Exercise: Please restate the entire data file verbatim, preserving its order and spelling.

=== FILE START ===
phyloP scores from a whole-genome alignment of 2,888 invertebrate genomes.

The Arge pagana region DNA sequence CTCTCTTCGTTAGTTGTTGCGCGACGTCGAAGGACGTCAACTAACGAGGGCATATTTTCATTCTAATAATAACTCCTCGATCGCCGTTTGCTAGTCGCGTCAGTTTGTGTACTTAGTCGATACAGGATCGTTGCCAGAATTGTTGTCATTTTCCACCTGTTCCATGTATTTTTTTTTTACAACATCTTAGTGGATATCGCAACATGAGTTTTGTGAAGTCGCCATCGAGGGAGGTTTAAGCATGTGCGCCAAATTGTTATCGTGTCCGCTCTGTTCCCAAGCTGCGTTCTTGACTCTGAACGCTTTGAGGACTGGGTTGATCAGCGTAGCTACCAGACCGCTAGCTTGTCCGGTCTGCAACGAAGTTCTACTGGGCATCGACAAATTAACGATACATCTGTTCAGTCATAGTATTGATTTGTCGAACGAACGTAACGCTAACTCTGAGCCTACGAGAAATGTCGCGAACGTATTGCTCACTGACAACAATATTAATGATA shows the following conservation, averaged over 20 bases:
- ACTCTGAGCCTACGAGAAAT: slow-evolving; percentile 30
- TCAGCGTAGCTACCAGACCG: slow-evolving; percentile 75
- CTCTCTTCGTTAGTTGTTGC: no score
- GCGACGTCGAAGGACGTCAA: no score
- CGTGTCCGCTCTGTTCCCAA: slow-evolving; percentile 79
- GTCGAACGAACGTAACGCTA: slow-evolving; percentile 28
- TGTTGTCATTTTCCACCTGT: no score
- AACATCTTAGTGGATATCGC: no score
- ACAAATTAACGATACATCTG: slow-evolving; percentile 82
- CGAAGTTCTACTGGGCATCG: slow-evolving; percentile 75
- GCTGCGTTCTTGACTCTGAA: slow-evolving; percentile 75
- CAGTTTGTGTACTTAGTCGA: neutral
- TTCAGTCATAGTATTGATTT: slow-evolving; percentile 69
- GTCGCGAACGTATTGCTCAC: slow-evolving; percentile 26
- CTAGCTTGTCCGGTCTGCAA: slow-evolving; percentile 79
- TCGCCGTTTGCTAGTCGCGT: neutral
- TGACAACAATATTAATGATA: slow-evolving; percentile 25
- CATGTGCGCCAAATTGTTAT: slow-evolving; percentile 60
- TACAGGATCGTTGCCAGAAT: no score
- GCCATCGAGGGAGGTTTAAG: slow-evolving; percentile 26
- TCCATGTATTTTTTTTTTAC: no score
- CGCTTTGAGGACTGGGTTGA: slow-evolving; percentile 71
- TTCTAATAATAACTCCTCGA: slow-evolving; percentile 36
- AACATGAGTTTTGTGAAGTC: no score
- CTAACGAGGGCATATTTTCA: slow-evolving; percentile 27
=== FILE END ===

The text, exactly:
phyloP scores from a whole-genome alignment of 2,888 invertebrate genomes.

The Arge pagana region DNA sequence CTCTCTTCGTTAGTTGTTGCGCGACGTCGAAGGACGTCAACTAACGAGGGCATATTTTCATTCTAATAATAACTCCTCGATCGCCGTTTGCTAGTCGCGTCAGTTTGTGTACTTAGTCGATACAGGATCGTTGCCAGAATTGTTGTCATTTTCCACCTGTTCCATGTATTTTTTTTTTACAACATCTTAGTGGATATCGCAACATGAGTTTTGTGAAGTCGCCATCGAGGGAGGTTTAAGCATGTGCGCCAAATTGTTATCGTGTCCGCTCTGTTCCCAAGCTGCGTTCTTGACTCTGAACGCTTTGAGGACTGGGTTGATCAGCGTAGCTACCAGACCGCTAGCTTGTCCGGTCTGCAACGAAGTTCTACTGGGCATCGACAAATTAACGATACATCTGTTCAGTCATAGTATTGATTTGTCGAACGAACGTAACGCTAACTCTGAGCCTACGAGAAATGTCGCGAACGTATTGCTCACTGACAACAATATTAATGATA shows the following conservation, averaged over 20 bases:
- ACTCTGAGCCTACGAGAAAT: slow-evolving; percentile 30
- TCAGCGTAGCTACCAGACCG: slow-evolving; percentile 75
- CTCTCTTCGTTAGTTGTTGC: no score
- GCGACGTCGAAGGACGTCAA: no score
- CGTGTCCGCTCTGTTCCCAA: slow-evolving; percentile 79
- GTCGAACGAACGTAACGCTA: slow-evolving; percentile 28
- TGTTGTCATTTTCCACCTGT: no score
- AACATCTTAGTGGATATCGC: no score
- ACAAATTAACGATACATCTG: slow-evolving; percentile 82
- CGAAGTTCTACTGGGCATCG: slow-evolving; percentile 75
- GCTGCGTTCTTGACTCTGAA: slow-evolving; percentile 75
- CAGTTTGTGTACTTAGTCGA: neutral
- TTCAGTCATAGTATTGATTT: slow-evolving; percentile 69
- GTCGCGAACGTATTGCTCAC: slow-evolving; percentile 26
- CTAGCTTGTCCGGTCTGCAA: slow-evolving; percentile 79
- TCGCCGTTTGCTAGTCGCGT: neutral
- TGACAACAATATTAATGATA: slow-evolving; percentile 25
- CATGTGCGCCAAATTGTTAT: slow-evolving; percentile 60
- TACAGGATCGTTGCCAGAAT: no score
- GCCATCGAGGGAGGTTTAAG: slow-evolving; percentile 26
- TCCATGTATTTTTTTTTTAC: no score
- CGCTTTGAGGACTGGGTTGA: slow-evolving; percentile 71
- TTCTAATAATAACTCCTCGA: slow-evolving; percentile 36
- AACATGAGTTTTGTGAAGTC: no score
- CTAACGAGGGCATATTTTCA: slow-evolving; percentile 27